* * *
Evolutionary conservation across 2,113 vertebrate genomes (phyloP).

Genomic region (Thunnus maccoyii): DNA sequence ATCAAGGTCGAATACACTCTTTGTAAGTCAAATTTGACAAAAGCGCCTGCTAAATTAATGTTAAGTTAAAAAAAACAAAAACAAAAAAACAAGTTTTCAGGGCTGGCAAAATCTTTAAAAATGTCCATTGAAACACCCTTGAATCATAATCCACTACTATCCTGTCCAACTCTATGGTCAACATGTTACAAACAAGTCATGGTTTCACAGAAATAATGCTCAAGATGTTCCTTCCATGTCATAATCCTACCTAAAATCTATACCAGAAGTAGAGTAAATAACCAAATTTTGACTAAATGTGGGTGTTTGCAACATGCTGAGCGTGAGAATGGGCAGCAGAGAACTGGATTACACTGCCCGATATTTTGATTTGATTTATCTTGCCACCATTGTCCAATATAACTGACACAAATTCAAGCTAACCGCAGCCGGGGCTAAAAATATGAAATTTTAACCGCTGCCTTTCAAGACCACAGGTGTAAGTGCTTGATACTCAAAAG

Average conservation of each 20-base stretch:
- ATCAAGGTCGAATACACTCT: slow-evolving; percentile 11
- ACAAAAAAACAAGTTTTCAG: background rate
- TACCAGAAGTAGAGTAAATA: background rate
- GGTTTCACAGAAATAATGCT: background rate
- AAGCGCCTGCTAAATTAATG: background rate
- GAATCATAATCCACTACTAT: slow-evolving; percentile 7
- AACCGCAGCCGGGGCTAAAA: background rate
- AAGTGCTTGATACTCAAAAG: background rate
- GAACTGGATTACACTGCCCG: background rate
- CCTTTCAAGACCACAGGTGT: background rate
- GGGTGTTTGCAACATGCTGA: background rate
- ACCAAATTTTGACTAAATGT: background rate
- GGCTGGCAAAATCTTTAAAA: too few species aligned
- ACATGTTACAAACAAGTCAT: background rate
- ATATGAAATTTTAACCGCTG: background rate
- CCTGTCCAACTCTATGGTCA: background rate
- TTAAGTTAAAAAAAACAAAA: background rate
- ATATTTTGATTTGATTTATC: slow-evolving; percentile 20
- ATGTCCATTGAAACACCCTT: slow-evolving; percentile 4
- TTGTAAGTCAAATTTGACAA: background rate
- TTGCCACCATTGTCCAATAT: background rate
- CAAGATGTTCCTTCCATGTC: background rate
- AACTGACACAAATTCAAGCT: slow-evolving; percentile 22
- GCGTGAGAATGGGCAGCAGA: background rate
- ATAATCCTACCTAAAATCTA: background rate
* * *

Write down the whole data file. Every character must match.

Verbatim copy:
Evolutionary conservation across 2,113 vertebrate genomes (phyloP).

Genomic region (Thunnus maccoyii): DNA sequence ATCAAGGTCGAATACACTCTTTGTAAGTCAAATTTGACAAAAGCGCCTGCTAAATTAATGTTAAGTTAAAAAAAACAAAAACAAAAAAACAAGTTTTCAGGGCTGGCAAAATCTTTAAAAATGTCCATTGAAACACCCTTGAATCATAATCCACTACTATCCTGTCCAACTCTATGGTCAACATGTTACAAACAAGTCATGGTTTCACAGAAATAATGCTCAAGATGTTCCTTCCATGTCATAATCCTACCTAAAATCTATACCAGAAGTAGAGTAAATAACCAAATTTTGACTAAATGTGGGTGTTTGCAACATGCTGAGCGTGAGAATGGGCAGCAGAGAACTGGATTACACTGCCCGATATTTTGATTTGATTTATCTTGCCACCATTGTCCAATATAACTGACACAAATTCAAGCTAACCGCAGCCGGGGCTAAAAATATGAAATTTTAACCGCTGCCTTTCAAGACCACAGGTGTAAGTGCTTGATACTCAAAAG

Average conservation of each 20-base stretch:
- ATCAAGGTCGAATACACTCT: slow-evolving; percentile 11
- ACAAAAAAACAAGTTTTCAG: background rate
- TACCAGAAGTAGAGTAAATA: background rate
- GGTTTCACAGAAATAATGCT: background rate
- AAGCGCCTGCTAAATTAATG: background rate
- GAATCATAATCCACTACTAT: slow-evolving; percentile 7
- AACCGCAGCCGGGGCTAAAA: background rate
- AAGTGCTTGATACTCAAAAG: background rate
- GAACTGGATTACACTGCCCG: background rate
- CCTTTCAAGACCACAGGTGT: background rate
- GGGTGTTTGCAACATGCTGA: background rate
- ACCAAATTTTGACTAAATGT: background rate
- GGCTGGCAAAATCTTTAAAA: too few species aligned
- ACATGTTACAAACAAGTCAT: background rate
- ATATGAAATTTTAACCGCTG: background rate
- CCTGTCCAACTCTATGGTCA: background rate
- TTAAGTTAAAAAAAACAAAA: background rate
- ATATTTTGATTTGATTTATC: slow-evolving; percentile 20
- ATGTCCATTGAAACACCCTT: slow-evolving; percentile 4
- TTGTAAGTCAAATTTGACAA: background rate
- TTGCCACCATTGTCCAATAT: background rate
- CAAGATGTTCCTTCCATGTC: background rate
- AACTGACACAAATTCAAGCT: slow-evolving; percentile 22
- GCGTGAGAATGGGCAGCAGA: background rate
- ATAATCCTACCTAAAATCTA: background rate